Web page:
Nick Dudka is a contemporary German born artist, currently living in Russia, who has become a modern proponent of the traditional Tibetan Buddhist art of the thangka, or scroll painting.
After formal training in Western art in Ulan-Ude, Russia and at the Academy of Art in Kiev, Dudka became interested in the spiritual and artistic traditions of Tibetan Buddhism and studied thangka painting over many years, in numerous visits to Mongolia, Nepal and India.
Thangkas are painted on linen or cotton, and occasionally silk, prepared with animal glue and talcum, stitched along the edges and stretched on a frame. This is similar in some respects to the European tradition of painting on cotton or linen canvas stretched on a frame and prepared with animal skin glue and chalk whiting (gesso). The pigments are from sources like malachite and cinnabar, and are mixed with animal glue and ox bile.
The galleries on Dudka’s site include some of his preliminary charcoal drawings.
Thangkas are most often of religious subjects, portraits of Buddhas, and stories from the lives of other religious figures. The images are a striking mixture of figurative and decorative elements. Alive with intricate detail, swirling eddies of texture and color are contrasted with anchored elements of preternatural stillness. Fierce, tranquil or blissful deities gaze out at you from amidst the push and pull of these polar forces of stillness and motion.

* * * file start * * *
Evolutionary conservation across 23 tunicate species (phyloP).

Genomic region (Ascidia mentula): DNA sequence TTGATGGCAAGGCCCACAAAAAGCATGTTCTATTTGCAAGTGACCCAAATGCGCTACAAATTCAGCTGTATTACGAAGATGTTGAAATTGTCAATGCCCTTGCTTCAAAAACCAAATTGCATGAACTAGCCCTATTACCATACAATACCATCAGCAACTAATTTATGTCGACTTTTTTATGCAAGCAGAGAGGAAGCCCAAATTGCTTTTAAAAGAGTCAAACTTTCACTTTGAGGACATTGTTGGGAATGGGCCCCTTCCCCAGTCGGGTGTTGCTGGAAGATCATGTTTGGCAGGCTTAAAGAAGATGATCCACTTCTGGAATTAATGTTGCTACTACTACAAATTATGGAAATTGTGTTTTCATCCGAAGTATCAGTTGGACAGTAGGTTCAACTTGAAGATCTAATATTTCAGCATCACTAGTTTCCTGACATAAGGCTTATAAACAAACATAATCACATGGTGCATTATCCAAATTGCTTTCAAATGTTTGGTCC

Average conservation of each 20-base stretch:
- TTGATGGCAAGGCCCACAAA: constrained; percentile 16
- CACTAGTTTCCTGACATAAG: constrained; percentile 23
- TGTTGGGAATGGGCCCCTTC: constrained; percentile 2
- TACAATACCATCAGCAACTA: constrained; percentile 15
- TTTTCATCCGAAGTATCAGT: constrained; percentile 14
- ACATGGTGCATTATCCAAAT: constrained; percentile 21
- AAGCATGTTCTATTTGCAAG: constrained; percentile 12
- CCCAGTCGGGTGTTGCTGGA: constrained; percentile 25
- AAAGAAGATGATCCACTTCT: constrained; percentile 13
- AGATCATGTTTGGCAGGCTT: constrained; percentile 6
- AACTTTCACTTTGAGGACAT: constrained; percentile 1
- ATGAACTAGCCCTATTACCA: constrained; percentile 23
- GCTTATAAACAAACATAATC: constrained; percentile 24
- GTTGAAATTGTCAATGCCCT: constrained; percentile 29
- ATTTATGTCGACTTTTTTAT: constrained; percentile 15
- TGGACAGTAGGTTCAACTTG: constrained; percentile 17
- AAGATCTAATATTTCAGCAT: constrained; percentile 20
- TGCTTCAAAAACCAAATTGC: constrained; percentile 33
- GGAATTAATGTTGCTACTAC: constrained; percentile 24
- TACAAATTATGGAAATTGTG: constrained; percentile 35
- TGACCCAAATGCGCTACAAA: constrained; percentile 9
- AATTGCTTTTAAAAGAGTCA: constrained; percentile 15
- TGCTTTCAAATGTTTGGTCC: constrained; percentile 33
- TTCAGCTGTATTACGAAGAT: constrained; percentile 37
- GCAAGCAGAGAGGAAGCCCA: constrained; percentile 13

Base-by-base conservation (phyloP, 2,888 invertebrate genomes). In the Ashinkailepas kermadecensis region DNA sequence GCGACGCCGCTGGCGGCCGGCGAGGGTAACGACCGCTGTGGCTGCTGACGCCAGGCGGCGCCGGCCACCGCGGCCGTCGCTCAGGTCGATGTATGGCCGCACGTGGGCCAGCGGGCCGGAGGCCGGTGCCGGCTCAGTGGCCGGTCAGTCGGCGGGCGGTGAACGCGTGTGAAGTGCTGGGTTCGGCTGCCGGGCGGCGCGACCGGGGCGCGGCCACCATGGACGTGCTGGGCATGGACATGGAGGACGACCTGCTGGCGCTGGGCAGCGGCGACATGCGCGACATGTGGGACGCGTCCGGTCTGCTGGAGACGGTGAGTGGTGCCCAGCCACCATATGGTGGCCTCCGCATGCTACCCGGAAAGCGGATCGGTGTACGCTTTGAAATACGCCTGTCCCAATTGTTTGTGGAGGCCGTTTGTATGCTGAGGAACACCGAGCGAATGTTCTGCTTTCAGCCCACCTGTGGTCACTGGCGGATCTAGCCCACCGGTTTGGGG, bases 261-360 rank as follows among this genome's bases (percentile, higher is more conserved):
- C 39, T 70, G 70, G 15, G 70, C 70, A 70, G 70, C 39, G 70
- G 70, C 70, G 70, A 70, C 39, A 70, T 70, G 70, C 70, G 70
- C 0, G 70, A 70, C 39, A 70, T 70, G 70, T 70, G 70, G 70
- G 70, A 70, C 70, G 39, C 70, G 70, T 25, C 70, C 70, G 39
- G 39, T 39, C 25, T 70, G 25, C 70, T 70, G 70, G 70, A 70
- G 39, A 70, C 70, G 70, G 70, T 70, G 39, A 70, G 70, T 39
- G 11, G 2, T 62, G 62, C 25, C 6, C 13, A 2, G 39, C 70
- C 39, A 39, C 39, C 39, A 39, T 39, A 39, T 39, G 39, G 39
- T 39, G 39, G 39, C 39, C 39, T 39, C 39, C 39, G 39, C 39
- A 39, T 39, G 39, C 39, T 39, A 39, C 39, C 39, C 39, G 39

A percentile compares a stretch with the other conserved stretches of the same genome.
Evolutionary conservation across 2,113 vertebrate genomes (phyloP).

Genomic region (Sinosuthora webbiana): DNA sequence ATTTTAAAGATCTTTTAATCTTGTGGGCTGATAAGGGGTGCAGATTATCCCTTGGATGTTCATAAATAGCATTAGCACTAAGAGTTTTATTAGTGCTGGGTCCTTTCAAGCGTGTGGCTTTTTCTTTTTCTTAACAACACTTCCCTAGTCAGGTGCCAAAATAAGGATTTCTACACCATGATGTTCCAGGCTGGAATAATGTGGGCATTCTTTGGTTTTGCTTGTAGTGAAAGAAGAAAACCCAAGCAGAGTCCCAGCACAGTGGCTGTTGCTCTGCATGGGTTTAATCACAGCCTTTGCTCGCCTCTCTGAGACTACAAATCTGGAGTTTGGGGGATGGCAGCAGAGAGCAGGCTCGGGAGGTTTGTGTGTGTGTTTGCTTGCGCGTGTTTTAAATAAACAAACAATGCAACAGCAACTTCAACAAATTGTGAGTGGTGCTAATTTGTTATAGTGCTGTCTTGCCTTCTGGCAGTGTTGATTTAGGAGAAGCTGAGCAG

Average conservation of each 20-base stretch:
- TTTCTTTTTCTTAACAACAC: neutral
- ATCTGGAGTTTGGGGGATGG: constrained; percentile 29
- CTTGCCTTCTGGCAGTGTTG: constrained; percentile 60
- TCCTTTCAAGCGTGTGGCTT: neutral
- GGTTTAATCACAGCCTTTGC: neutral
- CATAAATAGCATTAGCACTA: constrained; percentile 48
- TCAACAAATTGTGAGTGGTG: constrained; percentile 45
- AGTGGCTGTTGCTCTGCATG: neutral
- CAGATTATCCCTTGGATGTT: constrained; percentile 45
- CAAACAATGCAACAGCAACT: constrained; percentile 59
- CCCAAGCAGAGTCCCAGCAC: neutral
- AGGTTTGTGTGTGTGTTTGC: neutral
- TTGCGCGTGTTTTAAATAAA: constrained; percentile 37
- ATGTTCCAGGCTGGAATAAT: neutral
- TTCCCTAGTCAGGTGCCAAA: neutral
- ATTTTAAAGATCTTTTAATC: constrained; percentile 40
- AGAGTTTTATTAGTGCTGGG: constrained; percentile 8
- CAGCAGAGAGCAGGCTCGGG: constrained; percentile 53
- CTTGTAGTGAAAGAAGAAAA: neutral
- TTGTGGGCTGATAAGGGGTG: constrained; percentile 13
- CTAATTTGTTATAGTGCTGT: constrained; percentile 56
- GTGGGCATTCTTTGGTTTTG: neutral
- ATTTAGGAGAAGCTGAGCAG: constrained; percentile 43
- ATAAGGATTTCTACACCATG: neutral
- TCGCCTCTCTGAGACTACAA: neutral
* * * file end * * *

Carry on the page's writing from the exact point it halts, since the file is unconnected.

The image shown at left, and in detail at bottom, is of Palden Lhamo, a fierce protector diety, and one of the few female figures in the major group. She is the Tibetan version of the goddess known as Shri Devi in India.
The figures are sometimes cast as giants atop small floating islands, in streams swirling with their own eddies and currents, and arrays of lotus blossoms, all indicative of elements in Buddhist teachings. The stylized clouds that often fill the backgrounds also have suggestions of swirling moment, suggesting invisible currents in the air, along with dramatic roiling masses of flame, smoke or other elements, intertwined with the flowing robes and garments of the figures.
In contrast to all of the movement and dynamics are large decorative elements, often surrounding the figures with large golden “halos” that are tempting to compare to the halos surrounding religious figures in European art.
I don’t know enough about thangka painting to make an informed comparison between Dudka’s contemporary versions and traditional paintings. You can see some traditional Thangka paintings on Exotic India, Buddahnet and Circle of Bliss.
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